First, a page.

A new study of college students from not-for-profit health body ukactive and AoC Sport has found that physical activity could be a major tool in battling rising levels of loneliness among younger people, with active students 21% less likely to report feeling lonely all the time.
The research also found a raft of additional mental health benefits for students who regularly exercise.
Active students rated their life satisfaction significantly higher than less active students, while also reporting higher levels of happiness, increased perception of social inclusion and higher grade expectations.
The report, entitled ‘British Active Students Survey: Further Education’ and delivered in partnership with Matrix Fitness and Sport England, surveyed 3,661 college students (aged 16 and over) on their physical activity levels, as well as various measures of mental wellbeing.
More than two thirds (70.8%) of college students were not meeting the Chief Medical Officer’s recommended levels of physical activity (150 minutes of moderate to vigorous intensity physical activity a week), with 25.5% classified as inactive (taking fewer than 30 minutes of moderate to vigorous intensity physical activity a week).
The findings match closely with a similar survey of students in higher education released last year, conducted primarily with university students, demonstrating the widespread benefits of physical activity across further education institutions.
On barriers to physical activity, the survey found that 27.9% of students believed they were too busy with studies to exercise, despite previous research indicating that students with high levels of physical fitness tend to perform better academically.
The report underlines a major opportunity for further education institutions to maximise student satisfaction and attainment, by better encouraging students to be active throughout the day, and highlighting the beneficial role exercise can have on physical, mental and emotional health.
Other findings from the report included:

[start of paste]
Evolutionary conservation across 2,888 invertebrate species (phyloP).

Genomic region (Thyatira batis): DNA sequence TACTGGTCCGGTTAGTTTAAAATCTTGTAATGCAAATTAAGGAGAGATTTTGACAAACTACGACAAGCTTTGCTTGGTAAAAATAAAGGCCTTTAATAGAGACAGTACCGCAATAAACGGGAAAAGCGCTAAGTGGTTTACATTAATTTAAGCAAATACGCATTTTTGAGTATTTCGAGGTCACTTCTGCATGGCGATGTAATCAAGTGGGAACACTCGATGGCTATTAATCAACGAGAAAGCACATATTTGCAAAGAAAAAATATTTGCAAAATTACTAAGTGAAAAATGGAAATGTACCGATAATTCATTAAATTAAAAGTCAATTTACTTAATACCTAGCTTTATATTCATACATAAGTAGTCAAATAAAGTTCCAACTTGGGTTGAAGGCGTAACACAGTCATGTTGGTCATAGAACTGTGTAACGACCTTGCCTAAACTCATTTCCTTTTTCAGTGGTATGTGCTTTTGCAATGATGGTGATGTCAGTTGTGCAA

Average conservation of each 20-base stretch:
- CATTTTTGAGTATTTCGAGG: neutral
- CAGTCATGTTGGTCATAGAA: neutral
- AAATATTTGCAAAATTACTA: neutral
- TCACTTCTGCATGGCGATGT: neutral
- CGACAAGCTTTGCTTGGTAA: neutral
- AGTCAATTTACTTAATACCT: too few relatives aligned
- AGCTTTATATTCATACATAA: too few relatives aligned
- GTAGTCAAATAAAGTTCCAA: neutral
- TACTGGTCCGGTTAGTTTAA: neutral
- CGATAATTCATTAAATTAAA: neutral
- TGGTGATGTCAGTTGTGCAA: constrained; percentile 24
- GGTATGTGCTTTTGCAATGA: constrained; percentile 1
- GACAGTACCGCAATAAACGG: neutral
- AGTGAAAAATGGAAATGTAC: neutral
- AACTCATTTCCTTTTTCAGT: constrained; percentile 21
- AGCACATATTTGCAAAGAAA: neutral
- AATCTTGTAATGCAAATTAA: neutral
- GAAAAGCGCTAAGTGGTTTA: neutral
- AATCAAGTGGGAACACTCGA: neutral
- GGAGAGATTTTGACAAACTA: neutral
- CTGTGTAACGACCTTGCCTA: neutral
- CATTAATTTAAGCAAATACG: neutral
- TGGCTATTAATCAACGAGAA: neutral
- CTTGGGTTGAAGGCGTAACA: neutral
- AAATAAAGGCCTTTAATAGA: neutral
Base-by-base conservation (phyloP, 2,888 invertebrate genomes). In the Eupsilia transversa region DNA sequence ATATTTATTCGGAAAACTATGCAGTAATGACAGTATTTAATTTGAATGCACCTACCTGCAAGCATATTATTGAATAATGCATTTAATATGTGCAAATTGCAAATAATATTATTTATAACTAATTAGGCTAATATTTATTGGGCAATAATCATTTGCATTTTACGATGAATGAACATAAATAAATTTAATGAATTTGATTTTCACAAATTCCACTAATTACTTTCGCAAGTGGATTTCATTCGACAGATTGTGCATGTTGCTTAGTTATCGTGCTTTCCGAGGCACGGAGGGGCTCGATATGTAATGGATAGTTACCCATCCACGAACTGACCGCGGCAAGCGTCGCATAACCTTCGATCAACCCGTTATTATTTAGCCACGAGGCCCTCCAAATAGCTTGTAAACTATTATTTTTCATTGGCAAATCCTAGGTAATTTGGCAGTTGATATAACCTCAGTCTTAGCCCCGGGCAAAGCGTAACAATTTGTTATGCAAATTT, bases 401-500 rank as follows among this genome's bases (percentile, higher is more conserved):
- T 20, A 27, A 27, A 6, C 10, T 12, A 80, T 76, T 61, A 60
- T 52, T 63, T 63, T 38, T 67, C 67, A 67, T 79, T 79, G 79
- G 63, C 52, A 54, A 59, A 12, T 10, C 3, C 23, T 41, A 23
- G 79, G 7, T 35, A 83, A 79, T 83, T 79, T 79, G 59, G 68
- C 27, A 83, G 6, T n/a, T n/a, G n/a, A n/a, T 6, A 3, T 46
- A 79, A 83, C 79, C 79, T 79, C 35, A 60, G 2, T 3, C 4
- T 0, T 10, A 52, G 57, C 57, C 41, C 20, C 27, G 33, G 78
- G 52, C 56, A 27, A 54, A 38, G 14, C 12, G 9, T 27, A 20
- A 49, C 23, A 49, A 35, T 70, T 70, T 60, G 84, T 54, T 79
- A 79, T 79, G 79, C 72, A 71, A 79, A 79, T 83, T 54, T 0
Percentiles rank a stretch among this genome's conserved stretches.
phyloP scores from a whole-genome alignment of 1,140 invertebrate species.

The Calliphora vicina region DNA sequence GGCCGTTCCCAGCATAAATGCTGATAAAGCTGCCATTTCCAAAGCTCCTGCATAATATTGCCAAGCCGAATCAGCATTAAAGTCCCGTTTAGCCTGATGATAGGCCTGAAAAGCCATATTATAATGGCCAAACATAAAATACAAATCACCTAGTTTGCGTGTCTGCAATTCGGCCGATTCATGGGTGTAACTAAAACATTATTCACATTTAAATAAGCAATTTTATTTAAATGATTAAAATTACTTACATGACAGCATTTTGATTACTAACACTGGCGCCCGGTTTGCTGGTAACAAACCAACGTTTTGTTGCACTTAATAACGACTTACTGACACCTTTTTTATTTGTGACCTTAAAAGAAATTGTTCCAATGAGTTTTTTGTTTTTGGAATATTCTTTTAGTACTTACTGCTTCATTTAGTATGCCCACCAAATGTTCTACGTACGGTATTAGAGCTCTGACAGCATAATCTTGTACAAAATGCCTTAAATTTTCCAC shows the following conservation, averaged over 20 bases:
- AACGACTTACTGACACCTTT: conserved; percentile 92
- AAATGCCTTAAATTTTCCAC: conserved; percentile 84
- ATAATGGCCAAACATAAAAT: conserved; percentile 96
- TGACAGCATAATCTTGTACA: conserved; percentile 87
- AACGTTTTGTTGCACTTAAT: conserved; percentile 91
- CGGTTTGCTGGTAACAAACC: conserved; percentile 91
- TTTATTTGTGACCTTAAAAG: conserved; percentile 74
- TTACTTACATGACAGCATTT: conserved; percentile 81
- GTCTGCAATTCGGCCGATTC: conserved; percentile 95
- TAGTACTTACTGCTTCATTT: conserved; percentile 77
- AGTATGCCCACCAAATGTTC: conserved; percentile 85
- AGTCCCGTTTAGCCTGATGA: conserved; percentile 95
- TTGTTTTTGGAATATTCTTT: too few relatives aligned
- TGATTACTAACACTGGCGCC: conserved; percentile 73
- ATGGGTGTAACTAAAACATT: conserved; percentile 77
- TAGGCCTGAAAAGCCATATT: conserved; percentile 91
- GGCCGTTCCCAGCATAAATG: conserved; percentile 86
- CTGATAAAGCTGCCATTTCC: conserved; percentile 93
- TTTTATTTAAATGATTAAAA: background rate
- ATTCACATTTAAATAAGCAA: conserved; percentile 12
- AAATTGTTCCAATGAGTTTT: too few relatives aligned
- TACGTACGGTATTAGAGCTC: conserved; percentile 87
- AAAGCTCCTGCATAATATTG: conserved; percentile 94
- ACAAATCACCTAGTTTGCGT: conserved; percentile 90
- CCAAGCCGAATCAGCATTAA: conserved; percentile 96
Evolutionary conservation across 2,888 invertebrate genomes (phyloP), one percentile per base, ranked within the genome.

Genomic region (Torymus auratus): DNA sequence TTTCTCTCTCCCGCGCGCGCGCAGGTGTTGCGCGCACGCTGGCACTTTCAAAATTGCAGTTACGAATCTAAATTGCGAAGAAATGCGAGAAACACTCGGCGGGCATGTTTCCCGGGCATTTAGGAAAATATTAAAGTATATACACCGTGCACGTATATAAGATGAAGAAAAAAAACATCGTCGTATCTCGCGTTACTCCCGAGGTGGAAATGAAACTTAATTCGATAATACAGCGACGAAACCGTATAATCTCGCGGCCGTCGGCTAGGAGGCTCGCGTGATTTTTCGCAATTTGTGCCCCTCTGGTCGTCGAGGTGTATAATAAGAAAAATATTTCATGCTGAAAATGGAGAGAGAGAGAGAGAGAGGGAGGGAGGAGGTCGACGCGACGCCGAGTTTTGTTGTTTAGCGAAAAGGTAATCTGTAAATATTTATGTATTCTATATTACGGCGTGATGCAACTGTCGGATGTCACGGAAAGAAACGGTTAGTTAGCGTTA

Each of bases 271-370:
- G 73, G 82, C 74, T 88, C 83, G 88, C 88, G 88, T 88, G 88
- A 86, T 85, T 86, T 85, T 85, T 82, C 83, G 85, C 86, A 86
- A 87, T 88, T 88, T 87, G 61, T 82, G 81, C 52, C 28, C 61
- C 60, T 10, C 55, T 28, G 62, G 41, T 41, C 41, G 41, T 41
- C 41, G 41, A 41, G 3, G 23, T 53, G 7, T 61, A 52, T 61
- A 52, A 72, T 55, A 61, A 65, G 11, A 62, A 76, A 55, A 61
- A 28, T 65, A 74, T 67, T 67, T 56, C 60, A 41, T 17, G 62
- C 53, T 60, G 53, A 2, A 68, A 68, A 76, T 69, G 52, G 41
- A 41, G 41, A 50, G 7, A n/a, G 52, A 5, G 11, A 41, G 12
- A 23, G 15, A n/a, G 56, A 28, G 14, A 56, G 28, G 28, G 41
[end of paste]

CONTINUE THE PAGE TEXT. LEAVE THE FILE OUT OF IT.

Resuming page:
- Active students were 15% more likely to report an expectation of top grades (48-56 UCAS points) than inactive students.
- 52.7% of active students had confidence in finding employment, compared to just 38.2% of inactive students
- Inactive students were more likely to report feeling lonely all the time (10.5%) than their more active counterparts (6.9%)
Jack Shakespeare, ukactive Director of Children, Young People and Families, said: “Students today face a multitude of mental and physical health pressures, juggling stressful lives, exams, job fears and socio-economic uncertainty.
“These findings show that physical activity during college years is a vital tool in supporting young peoples’ physical, mental and emotional health, and represents a huge opportunity to deliver better student wellbeing.”
Marcus Kingwell, AoC Sport Managing Director, said: “This report shows just how wide-reaching the benefits of sport and physical activity are.
“There is still a lot of work to be done to get more students active but it highlights just how crucial a role sport and physical activity plays in developing the mental health and wellbeing of young people in colleges, as well as their education and employability.”
Tony Ali, Head of Sales, Education Sector at Matrix said: “A person’s health and wellness should not only include their physical health but also their mental, social and emotional wellbeing. Physical activity and sport has the ability to positively influence personal wellbeing but barriers exist.
“In order to break barriers we want to offer options. Options that ensure physical activity is not just available to all but also drives interest and relevance to this generation. This includes providing them with fitness equipment that engages them, motivates them and allows increased connectivity in a time of technological advancement. Providing them with equipment that helps them set goals, track progress and celebrate achievement.”
To view the full report click here.